Here, too, they watched with envy the hordes of kitesurfers and windsurfers flying along the shore of one of the world’s most famous beaches for these activities.
And from Tarifa, they were able to take a ferry across the Mediterranean for a brief visit to Africa and the port city of Tangier, once a fashionable destination for the famous and the wealthy before it was displaced by Gibraltar as a tax-free haven and shopping destination.
One day in North Africa was enough to whet their appetites for future exploration of the continent and its varied cultures. Moving farther west, the boys were astounded by the height and breadth of the sand dunes at Punta Palma.
These coastal visits were followed by outings to the pueblo blanco–the white towns of the rugged, hilly interior: Arcos de la Frontera, a strategic clifftop village steeped in turbulent history and full of winding streets and colourful murals; Jerez (meaning sherry) de la Frontera, home to about 20 sherry bodegas and a key stop on the Andalucia region’s famous “sherry triangle;” and Vejer de la Frontera, everyone’s favourite with its quaint, picturesque squares and wide choice of restaurant tables, situated in warming, dappled sunlight.
By now, the boys had asked the inevitable question as to why the names of so many towns included the word “frontera” and had come to understand how they were seeing what historically had been viewed as lonely, little-visited outposts of mighty Spain.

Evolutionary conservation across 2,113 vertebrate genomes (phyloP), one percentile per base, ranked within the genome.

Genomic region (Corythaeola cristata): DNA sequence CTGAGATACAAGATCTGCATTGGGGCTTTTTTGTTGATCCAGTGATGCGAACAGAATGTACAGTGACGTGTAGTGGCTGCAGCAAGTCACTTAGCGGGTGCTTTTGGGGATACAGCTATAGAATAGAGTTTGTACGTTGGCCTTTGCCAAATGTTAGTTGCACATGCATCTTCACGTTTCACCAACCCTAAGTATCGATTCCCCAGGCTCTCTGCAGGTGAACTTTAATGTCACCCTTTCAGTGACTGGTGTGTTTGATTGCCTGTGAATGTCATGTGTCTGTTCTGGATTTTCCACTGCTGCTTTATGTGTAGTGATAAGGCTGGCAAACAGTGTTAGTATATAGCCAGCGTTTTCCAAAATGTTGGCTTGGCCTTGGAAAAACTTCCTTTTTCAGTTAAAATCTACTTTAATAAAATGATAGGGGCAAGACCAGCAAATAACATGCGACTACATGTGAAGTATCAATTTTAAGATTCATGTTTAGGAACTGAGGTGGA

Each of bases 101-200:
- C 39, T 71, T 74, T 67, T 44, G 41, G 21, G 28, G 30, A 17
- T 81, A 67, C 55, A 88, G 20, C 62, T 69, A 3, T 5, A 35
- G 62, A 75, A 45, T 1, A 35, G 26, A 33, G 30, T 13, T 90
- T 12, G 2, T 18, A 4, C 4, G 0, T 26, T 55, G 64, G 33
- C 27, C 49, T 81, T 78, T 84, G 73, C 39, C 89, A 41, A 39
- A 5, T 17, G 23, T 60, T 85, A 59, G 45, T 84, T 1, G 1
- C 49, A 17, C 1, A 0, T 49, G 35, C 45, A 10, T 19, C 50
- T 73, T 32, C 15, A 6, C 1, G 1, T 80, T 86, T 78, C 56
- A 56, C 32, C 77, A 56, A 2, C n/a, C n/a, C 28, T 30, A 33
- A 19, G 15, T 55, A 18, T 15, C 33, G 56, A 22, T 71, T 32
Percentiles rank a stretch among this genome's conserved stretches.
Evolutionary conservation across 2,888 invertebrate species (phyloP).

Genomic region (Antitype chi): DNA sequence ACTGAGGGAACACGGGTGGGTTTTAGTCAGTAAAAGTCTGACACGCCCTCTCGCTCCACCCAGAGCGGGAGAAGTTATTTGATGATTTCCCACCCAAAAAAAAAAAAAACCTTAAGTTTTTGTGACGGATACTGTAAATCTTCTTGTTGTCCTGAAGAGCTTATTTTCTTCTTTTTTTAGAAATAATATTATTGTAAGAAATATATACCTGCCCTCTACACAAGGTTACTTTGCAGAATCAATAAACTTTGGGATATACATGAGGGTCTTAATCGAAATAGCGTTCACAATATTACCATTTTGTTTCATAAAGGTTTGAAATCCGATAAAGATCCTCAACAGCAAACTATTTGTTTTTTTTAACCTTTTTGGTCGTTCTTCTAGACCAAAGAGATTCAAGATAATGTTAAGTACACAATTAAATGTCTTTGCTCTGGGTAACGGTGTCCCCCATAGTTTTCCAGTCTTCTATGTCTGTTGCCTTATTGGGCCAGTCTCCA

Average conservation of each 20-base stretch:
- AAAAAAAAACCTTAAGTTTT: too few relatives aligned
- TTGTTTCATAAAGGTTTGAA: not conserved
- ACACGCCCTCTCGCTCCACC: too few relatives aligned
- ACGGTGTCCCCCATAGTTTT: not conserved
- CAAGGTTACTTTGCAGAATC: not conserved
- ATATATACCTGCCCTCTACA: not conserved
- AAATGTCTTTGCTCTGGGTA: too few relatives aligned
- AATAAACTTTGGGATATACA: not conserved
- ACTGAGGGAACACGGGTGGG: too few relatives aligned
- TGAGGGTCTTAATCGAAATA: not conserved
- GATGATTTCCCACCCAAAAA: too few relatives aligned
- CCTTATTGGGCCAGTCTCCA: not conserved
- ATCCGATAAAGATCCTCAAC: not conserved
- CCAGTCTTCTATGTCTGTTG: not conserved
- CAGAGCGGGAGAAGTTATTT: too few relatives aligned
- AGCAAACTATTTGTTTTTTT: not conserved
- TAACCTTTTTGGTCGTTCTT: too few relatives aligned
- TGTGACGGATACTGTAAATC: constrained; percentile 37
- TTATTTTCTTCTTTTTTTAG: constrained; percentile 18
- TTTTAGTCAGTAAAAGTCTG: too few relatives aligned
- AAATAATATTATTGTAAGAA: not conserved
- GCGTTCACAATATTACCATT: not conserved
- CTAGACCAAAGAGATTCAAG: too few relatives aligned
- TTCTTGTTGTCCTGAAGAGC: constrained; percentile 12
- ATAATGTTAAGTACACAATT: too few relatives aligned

But, most interesting of all for our grandsons from an historic point of view was to return to the coast a little west of Zahara de los Atunes and hike from the beach at Barbate on the east side of Cape Trafalgar to the village of Los Canos de Meca on the west to witness the site of Britain’s famous sea battle against the combined fleets of France and Spain. It was on October 21, 1805 that twenty-seven ships of the British Royal Navy decisively defeated a combined force of thirty-three French and Spanish ships of the line. Although heavily outnumbered and outgunned by the enemy, the British did not lose a single ship while France and Spain combined lost twenty-two. It was a victory that confirmed Britain’s naval supremacy for decades to come.